FIG. 3 is a graph showing reflection characteristics in a visible light region of the aluminum reflecting mirror in accordance with the embodiment;

FIG. 4 is a graph showing reflection characteristics in the visible light region of an aluminum reflecting mirror acting as a comparative example for an environmental resistance test; and

FIG. 5 is a schematic view showing the layer structure of the aluminum reflecting mirror acting as the comparative example for the environmental resistance test.

DESCRIPTION OF THE PREFERRED EMBODIMENTS

In the following, the aluminum reflecting mirror in accordance with an embodiment of the present invention will be explained with reference to the drawings.

FIG. 1 is a schematic view showing the layer structure of the aluminum reflecting mirror in accordance with the embodiment of the present invention.

As shown in FIG. 1, the aluminum reflecting mirror in accordance with the embodiment of the present invention comprises a glass substrate 1; and a first layer as a protective film 2 formed by depositing SiO, a second layer as an aluminum reflective film 3 formed by depositing Al, a third layer as a transparent protective film formed by depositing MgF2, a fourth layer as a transparent protective film 5 formed by depositing CeO2, and a fifth layer as a transparent protective layer 6 formed by depositing SiO2 while introducing O2 gas into a chamber, which are successively laminated on the glass substrate 1 in this order therefrom.

The individual layers have such thickness values that, when the wavelength of light in use λ=633 nm, the first layer as the protective film 2 has an optical film thickness of (¼)λ to (½)λ, the second layer as the aluminum reflective film 3 has a mechanical film thickness of 100 to 500 nm, the third and fourth layers as the transparent protective films 4, 5 each have an optical film thickness of (¼)λ, and the fifth layer as the transparent protective film 6 has an optical film thickness of (⅛)λ to ({fraction (1/16)})λ.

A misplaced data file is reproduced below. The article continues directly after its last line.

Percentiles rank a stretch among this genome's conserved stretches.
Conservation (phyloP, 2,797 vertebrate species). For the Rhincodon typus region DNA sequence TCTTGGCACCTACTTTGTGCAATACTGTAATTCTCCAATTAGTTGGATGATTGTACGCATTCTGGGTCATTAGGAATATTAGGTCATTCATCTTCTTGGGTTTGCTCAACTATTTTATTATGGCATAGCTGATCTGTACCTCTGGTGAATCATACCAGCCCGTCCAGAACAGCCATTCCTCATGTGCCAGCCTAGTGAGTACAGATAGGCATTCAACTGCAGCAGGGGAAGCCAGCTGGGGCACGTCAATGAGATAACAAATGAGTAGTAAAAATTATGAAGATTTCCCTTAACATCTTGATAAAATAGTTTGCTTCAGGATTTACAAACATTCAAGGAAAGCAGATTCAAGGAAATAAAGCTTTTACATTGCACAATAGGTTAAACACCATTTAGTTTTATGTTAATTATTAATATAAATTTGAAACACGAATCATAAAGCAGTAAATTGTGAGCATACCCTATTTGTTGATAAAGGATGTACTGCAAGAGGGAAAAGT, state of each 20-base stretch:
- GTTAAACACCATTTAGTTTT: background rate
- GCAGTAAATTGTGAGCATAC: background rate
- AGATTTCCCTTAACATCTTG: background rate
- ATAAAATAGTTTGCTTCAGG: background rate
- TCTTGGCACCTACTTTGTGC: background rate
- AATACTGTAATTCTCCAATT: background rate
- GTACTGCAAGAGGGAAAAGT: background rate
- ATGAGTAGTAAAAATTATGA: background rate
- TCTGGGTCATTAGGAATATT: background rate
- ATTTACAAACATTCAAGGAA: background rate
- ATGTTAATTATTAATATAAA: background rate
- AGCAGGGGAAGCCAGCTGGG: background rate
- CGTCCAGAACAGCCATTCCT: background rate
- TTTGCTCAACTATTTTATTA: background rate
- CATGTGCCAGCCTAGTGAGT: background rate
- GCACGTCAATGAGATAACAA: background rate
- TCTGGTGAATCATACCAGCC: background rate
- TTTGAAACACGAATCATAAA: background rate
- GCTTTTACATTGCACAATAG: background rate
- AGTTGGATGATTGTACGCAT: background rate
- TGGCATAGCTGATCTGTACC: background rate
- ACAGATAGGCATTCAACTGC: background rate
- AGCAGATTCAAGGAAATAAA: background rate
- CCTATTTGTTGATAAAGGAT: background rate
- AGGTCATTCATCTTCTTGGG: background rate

Now, with reference to FIG. 2, a method of making the above-mentioned aluminum reflecting mirror will be explained.

FIG. 2 is a flowchart showing the procedure of making the aluminum reflecting mirror in accordance with this embodiment.

First, when making the aluminum reflecting mirror in accordance with the embodiment of the present invention, the glass substrate 1 is accommodated in a chamber, and materials for the first layer as the protective film 2, the second layer as the aluminum reflective film 3, and the third to fifth layers as the transparent protective layers 4, 5, 6 are also accommodated therein.

Subsequently, as shown in FIG. 2, the chamber is evacuated (S1), such that the pressure therein becomes 3×10−5 hPa or less (S2). In this state, the first layer as the protective film 2, the second layer as the aluminum reflective film 3, and the third to fifth layers as the transparent protective films 4, 5, 6 are formed on the glass substrate 1 successively from the glass substrate 1 side by using resistance-heating deposition method.

First, SiO is deposited with an optical film thickness of (¼)λ to (½)λ, so as to form the first layer as the protective film 2 (S3). Subsequently, Al is deposited with a mechanical thickness of 100 to 500 nm on the first layer as the protective film 2, so as to form the second layer as the aluminum reflective film 3 (S4).

Then, MgF2 to become the third layer as the transparent protective film 4 is deposited. Here, MgF2 is initially deposited on the second layer as the aluminum reflective film 2 at a deposition temperature lower than 80° C. (S5), and then at a deposition temperature higher than 300° C. (S6), so that the total optical film thickness becomes (¼)λ. These steps (S5, S6) yield substantially the same film thickness.

The transparent protective film of the third layer is thus formed by two-stage deposition in order for the lower-temperature in step 5 (S5) to prevent the second layer as the aluminum reflective film 3 from lowering its reflectivity, and for the higher-temperature deposition in step 6 (S6) to strengthen the film. Further, CeO2 is deposited with an optical film thickness of (¼)λ, so as to form the fourth layer as the transparent protective film 5 (S7).